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Drive-to and leisure hotels were once again a financial winner for Choice Hotels, which reported Monday a $22.3 million first quarter profit.
Choice Hotels, owner of brands like Comfort and EconoLodge, was the rare hotel company to see a full-year profit in 2020, and company leaders pointed to their portfolio of roadside hotels outside of city centers as the prime factor in the profitability.
Ninety-five percent of Choice’s domestic U.S. hotels are outside urban centers, where hotels were most negatively impacted from the pandemic. More than 4,000 of Choice’s U.S. properties are within a mile of an interstate highway exit.
The company plans to parlay some of the financial strength over the last year into growth within its smaller extended stay and upscale hotel segments, the latter of which had its strongest quarter ever for hotel openings.
“We believe we are now better positioned to increase our share of travel demand in the years to come than we were prior to the onset of the pandemic,” Choice Hotels CEO Patrick Pacious said on an investor call Monday.
The extended-stay hotel sector garnered major investor interest over the last year, most notably with Blackstone and Starwood Capital’s joint $6 billion planned takeover of Extended Stay America. Investors liked the sector as its typical client base of frontline workers across the medical, logistics, and construction industries as well as people using rooms for residential purposes meant occupancy rates never really cratered across these kind of hotels.
Choice Hotels, which bought the WoodSpring Suites extended-stay brand in 2018 for $231 million, also operates the MainStay Suites and Suburban Extended Stay Hotel brands within this market segment. Extended-stay hotels, 454 of them, accounted for 10 percent of Choice’s U.S. portfolio. The company has a 310-hotel domestic extended-stay hotel development pipeline.
Calling the sector a “significant growth driver,” Pacious noted WoodSpring Suites outperformed 2019 performance levels in the first quarter, the first Choice brand to achieve such a financial win.
“The increased developer interest we’re seeing reaffirms that our strategic commitment and continued investment in this highly cycle-resistant segment are driving a competitive advantage,” Pacious said. “Given these results, we remain optimistic about the growth potential of our extended-stay portfolio.”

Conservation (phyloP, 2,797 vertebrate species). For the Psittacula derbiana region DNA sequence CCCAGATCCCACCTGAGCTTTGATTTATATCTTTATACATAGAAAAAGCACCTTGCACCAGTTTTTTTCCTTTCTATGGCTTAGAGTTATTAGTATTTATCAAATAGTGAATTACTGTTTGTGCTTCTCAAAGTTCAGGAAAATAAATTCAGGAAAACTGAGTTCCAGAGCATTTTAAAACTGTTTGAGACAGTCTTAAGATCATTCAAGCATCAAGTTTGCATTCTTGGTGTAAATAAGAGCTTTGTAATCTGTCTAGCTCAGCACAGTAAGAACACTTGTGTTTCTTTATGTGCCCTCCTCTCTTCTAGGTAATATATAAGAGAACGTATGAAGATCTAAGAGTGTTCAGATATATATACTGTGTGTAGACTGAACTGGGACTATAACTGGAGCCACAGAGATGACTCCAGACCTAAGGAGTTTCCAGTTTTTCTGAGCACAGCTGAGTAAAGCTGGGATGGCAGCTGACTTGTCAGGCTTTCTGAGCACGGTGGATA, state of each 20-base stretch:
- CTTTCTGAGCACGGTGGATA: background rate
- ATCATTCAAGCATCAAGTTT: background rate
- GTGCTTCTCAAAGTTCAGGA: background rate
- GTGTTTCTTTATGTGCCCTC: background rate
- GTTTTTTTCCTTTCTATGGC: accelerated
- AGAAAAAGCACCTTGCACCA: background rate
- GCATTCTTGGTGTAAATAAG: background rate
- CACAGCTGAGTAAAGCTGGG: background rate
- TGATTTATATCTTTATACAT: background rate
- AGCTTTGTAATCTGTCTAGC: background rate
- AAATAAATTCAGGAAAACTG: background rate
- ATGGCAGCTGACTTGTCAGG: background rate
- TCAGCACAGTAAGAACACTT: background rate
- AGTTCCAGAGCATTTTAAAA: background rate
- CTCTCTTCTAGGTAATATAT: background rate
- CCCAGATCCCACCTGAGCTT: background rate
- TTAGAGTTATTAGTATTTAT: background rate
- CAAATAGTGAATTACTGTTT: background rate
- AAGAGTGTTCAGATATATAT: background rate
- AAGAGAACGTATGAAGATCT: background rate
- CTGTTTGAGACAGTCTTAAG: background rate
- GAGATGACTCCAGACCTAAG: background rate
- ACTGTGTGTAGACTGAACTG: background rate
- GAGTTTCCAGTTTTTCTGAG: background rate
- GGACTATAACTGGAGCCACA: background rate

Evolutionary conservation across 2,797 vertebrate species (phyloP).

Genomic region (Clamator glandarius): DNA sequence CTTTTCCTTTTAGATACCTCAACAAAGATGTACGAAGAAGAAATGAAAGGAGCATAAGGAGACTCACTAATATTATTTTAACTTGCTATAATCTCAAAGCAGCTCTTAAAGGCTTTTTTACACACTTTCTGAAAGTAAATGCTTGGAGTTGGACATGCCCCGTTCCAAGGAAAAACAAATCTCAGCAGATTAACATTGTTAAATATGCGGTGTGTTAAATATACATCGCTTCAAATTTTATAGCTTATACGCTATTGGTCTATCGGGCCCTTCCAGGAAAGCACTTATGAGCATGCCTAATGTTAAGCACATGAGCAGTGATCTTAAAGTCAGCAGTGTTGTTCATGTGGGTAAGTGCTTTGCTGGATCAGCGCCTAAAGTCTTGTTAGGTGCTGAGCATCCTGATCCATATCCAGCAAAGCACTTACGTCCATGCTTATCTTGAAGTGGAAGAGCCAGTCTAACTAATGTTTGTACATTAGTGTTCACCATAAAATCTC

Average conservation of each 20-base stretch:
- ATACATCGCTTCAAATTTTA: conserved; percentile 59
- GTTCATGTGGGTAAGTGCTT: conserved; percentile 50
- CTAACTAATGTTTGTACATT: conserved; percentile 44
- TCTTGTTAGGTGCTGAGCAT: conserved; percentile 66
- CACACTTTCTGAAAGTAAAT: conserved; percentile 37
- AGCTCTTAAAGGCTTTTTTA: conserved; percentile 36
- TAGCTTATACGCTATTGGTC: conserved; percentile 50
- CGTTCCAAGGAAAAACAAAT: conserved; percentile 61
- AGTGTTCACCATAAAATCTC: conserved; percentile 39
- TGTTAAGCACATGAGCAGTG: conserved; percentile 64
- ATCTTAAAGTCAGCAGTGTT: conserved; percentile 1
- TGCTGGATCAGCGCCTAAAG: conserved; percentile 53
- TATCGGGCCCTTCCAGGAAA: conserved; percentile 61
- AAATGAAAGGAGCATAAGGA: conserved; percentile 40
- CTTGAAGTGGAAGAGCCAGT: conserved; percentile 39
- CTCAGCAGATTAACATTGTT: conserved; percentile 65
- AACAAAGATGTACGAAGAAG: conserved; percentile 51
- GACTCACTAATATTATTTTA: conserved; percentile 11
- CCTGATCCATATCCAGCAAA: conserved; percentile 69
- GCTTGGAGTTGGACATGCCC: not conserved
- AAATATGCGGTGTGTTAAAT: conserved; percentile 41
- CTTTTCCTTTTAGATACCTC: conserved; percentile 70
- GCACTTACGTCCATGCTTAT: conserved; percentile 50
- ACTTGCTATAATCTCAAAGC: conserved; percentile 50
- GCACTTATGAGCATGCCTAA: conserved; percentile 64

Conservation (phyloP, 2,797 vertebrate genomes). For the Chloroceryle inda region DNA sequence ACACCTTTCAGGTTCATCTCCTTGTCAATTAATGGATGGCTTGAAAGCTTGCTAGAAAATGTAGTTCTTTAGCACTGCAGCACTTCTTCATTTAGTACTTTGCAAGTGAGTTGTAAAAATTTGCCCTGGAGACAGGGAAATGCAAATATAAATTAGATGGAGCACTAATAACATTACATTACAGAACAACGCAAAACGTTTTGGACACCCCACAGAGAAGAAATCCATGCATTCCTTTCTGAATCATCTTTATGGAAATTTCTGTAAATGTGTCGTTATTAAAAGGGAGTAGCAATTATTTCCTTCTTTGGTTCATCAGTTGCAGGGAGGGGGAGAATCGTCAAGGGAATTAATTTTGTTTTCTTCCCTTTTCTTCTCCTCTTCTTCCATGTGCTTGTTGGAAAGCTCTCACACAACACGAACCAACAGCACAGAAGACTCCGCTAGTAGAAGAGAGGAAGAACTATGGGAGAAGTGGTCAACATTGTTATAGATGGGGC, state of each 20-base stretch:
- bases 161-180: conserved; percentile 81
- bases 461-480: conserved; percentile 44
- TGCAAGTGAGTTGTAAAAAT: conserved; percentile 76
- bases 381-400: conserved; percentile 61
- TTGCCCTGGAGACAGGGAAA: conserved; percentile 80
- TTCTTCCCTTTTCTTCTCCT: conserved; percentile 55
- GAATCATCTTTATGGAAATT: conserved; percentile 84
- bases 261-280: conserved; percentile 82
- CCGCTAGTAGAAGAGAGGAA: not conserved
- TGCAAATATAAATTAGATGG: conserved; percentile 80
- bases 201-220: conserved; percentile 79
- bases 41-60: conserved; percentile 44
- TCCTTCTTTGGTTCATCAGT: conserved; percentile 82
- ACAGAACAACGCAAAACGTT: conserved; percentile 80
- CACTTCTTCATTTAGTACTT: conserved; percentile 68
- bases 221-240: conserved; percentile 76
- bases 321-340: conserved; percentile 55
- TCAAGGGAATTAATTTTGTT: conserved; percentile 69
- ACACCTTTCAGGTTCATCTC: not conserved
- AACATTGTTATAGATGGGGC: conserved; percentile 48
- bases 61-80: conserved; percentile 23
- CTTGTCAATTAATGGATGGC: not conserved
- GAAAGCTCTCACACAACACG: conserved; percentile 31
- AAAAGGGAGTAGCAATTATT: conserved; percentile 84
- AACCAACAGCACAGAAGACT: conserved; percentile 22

Midscale brands like Comfort still comprise the bulk of the company’s portfolio as well as more than half the U.S. development pipeline, but company leaders see opportunities on the upscale front. Choice’s upscale portfolio includes its Cambria brand as well as the Ascend Hotel Collection, its soft brand.
Choice’s new partnership with Penn National Gaming added 7,000 hotel rooms to Ascend, a 26 percent increase ford the brand. Cambria Hotels grew by 12 percent over the first quarter. The first three months of the year saw the highest number of hotel openings for Choice’s upscale division in a single quarter.
Labor and Construction Headwinds
Rising construction costs and a labor shortage are just as much of a hot topic at Choice Hotels as they are at the company’s competitors.
“The number one thing we hear from our franchisees is getting the labor they need and into their hotels,” Pacious said.
Some of the cost-savings initiatives deployed earlier in the pandemic like less-frequent housekeeping during a guest stay as well as grab-and-go breakfasts in lieu of a staffed breakfast bar both bring down costs and help with staffing shortages.
Pacious attributed the worker shortage squarely on the extra $300 in federal unemployment benefits that runs through early September — an argument many economists and U.S. Secretary of the Treasury Janet Yellen have disagreed with since Friday’s disappointing jobs number.
Leisure and hospitality, which was a bright spot in the report, wouldn’t have had the strong month it did if unemployment benefits were disincentivizing work, Yellen said at a Friday press conference. Wages are typically lower in this sector, but hospitality had its strongest month of job gains since September.
Pacious also pointed to soaring construction costs potentially curtailing developer interest for new construction hotels. Lumbers costs are up more than 6 percent, according to the U.S. Bureau of Labor Statistics. However, Choice Hotels expects the construction cost escalation to cool off.
“As things move forward, hopefully three to four months from now, those construction costs will come down so that the deals pencil out for the types of returns [developers are] looking for,” Pacious said.
Choice Hotels has posted some of its highest occupancy rates since the beginning of the pandemic over the last two months, with several days surpassing a 70 percent average occupancy rate across the entire portfolio.
“We are optimistic that these demand trends will remain elevated, especially throughout summer and will further strengthen the financial health of our franchisees,” said Dominic Dragisich, chief financial officer at Choice Hotels.
Every hotel company is expecting a massive summer spike in demand, but there is less certainty around what happens in the fall and how much of this growth is sustainable.
There is strong momentum heading into the latter part of the year for group bookings, and more tourism drivers like live entertainment are opening up across more U.S. markets. But there is a giant question mark on what the business travel climate will look like after the summer travel season subsides and children are back in school.
Pacious was optimistic there could be some lingering level of flexibility in people’s work schedules that would enable them to continue leisure travel beyond the summer.
“The question is going to be at what point does the bow wave subside into something that’s more normalized,” he added.